7 Classic Candies Introduced in the 1940s that We Still Eat Today

7 Classic Candies Introduced in the 1940s that We Still Eat Today

The 1940s were an industrious time in American history, and the candy industry was no exception. While the vast majority of sweet delights born during the decade have long since vanished into the sugary abyss, some big hits were introduced that endure to this day.

Take a look at seven such successes, these candies introduced in the 1940s that you can still pick up in any convenience store or supermarket. And then, indulge your sweet tooth and your thirst for trivia a little further by checking out our list of candies from the 1950s that are still around today.

Iconic Candy from the ’40s

  1. Almond Joy – Hershey’s introduced the chocolate and coconut confection known as the Mounds bar in the 1920s. Then, in 1946, it dawned on them that “Sometimes you feel like a nut.” So, they stuck an almond on top of the coconut filling before coating it with chocolate, and thus the Almond Joy candy bar was born.
  1. Bazooka Gum – Bazooka bubble gum—named for a weapon of war and sporting patriotic red, white, and blue packaging—debuted in shortly after WWII, in 1947. However, it wasn’t until 1953 that the maker Topps started including a little collectible comic strip inside each pack, and in 1954 Bazook Joe entered the arena of now-classic comics that began in the 1950s.
  1. Jolly Ranchers – This beloved sucking candy was introduced in 1949 by the Jolly Rancher Company, though it was later acquired by Hershey’s. The original flavors were apple, watermelon, and Fire Stix. The options quickly expanded to include plenty of other flavors though, such as cherry, grape, lemon, peach, sour apple, orange tangerine, and more. Many flavors have come and gone over the years.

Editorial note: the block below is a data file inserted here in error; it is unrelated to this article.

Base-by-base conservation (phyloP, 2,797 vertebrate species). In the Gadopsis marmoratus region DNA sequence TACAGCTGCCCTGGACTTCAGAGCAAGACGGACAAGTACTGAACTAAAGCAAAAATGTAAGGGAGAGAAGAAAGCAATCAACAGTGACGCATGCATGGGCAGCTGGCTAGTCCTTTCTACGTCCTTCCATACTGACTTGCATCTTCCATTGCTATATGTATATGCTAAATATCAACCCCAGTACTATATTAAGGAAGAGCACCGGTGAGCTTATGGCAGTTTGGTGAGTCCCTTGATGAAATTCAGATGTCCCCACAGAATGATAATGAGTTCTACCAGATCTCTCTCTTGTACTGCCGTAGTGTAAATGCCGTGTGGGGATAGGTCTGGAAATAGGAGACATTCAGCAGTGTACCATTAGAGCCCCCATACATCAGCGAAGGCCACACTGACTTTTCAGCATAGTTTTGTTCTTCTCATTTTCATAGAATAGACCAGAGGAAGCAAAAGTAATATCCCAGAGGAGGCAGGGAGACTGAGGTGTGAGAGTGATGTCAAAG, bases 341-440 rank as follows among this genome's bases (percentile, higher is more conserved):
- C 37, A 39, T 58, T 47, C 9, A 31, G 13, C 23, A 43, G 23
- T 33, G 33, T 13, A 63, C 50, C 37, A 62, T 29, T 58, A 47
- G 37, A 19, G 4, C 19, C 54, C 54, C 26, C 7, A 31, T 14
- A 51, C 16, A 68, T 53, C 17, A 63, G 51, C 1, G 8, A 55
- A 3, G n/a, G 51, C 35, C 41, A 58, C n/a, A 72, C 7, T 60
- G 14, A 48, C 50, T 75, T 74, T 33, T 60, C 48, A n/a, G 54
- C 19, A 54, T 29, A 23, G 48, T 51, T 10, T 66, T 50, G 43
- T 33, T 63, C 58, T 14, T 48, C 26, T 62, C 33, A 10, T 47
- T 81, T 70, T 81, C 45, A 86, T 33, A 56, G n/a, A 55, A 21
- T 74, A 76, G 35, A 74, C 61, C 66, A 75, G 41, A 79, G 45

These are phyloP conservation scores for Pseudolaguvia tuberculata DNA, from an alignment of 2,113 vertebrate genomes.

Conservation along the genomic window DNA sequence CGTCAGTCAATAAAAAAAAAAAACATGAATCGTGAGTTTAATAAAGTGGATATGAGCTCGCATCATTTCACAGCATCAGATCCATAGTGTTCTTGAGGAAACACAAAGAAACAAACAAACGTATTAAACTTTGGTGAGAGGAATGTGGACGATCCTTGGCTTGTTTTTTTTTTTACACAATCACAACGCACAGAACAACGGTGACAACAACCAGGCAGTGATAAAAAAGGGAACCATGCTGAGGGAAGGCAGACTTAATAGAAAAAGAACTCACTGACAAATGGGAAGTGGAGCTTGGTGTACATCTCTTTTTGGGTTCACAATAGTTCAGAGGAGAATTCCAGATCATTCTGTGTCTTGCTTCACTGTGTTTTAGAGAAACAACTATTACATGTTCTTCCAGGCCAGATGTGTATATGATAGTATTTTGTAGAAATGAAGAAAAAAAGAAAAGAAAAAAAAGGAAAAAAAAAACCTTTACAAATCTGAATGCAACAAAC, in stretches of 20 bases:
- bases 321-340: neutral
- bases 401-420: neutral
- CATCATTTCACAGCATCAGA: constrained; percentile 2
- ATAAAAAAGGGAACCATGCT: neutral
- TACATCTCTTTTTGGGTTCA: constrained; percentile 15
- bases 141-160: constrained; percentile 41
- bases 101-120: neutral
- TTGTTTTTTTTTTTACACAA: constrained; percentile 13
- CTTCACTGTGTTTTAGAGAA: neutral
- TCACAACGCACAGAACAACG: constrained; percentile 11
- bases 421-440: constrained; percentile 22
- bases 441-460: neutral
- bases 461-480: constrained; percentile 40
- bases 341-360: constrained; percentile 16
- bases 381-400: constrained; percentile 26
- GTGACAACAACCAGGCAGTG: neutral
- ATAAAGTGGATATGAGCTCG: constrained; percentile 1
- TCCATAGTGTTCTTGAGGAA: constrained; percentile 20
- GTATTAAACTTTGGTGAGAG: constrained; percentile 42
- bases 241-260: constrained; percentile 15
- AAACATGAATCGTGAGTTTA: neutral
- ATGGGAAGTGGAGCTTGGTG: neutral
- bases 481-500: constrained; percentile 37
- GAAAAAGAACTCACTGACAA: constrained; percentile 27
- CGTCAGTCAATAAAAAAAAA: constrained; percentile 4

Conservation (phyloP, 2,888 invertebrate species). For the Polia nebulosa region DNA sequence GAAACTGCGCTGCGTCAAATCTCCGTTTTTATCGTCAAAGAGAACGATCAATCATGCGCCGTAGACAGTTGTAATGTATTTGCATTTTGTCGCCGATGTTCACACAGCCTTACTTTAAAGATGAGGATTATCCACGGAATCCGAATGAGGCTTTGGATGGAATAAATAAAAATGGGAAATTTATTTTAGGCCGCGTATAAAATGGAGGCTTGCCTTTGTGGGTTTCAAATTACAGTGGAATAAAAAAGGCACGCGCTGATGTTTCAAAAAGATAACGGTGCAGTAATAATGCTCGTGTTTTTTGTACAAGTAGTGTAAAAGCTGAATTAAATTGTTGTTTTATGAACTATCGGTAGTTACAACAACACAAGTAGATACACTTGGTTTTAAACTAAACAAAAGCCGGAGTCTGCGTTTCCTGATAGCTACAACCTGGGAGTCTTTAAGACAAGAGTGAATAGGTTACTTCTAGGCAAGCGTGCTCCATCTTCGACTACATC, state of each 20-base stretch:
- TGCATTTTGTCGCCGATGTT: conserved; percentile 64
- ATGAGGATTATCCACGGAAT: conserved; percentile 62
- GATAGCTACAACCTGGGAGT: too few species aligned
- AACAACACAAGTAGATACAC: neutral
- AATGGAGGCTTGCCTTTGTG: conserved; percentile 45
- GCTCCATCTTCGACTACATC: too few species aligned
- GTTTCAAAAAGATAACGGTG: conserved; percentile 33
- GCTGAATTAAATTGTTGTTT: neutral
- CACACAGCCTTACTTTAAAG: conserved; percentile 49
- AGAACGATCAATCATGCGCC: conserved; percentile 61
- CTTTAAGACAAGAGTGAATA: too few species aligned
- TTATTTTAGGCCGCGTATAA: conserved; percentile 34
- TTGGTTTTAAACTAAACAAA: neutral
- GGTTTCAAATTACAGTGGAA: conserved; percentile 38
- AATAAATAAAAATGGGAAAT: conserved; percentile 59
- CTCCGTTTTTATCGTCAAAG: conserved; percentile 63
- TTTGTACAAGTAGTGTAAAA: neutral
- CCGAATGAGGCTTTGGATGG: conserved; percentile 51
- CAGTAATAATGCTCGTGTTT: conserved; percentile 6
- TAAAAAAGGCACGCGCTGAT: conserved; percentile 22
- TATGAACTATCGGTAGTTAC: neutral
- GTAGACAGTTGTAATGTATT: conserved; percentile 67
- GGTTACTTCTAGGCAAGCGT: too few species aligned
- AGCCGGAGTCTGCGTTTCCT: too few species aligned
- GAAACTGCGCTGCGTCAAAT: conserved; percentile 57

1. Junior Mints – In 1949, the James O. Welch Candy Company gave the world these refreshing little minty bites covered in dark chocolate. The candy’s name is a whimsical derivative of the name of a series of stories and their early 1940s Broadway play adaptation entitled Junior Miss. Junior Mints changed ownership hands a few times, and are currently manufactured by Tootsie Roll Industries.
  1. M&Ms – Introduced by Mars in 1941, these iconic little candy-coated chocolates are sold in over 100 countries today, and more than 400 million individual pieces are produced daily in the US. The well-known “melts in your mouth, not in your hand” tagline evolved from the fact that the candy coating was originally created so American soldiers could carry chocolates without ending up with a melty mess.
  1. Smarties – These pastel-colored sugar tablets were first introduced by Ce De Candy Inc.—today known as Smarties Candy Company—in 1949. The US factory in New Jersey now produces about 1 billion rolls per year, while a second factory in Ontario, Canada (where the candy is sold as Rockets, because Nestle sells a different chocolate candy there called Smarties) makes another 1.5 billion rolls annually.
  1. York Peppermint Patties – A refreshing coin-shaped candy featuring a dark chocolate coating over a minty filling, York Peppermint Patties debuted in 1940. Pre-dating the similar entry on this list, Junior Mints, by about nine years, these are now one of the oldest mint candies around. It was also notably unique at the time it was released because it’s relatively firm, when existing peppermint candies were fairly soft and gooey.

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Leonard Riforgiato is a successful furniture manufacturing entrepreneur, a Miami resident, and co-owner of legacy furniture company Heywood-Wakefield.

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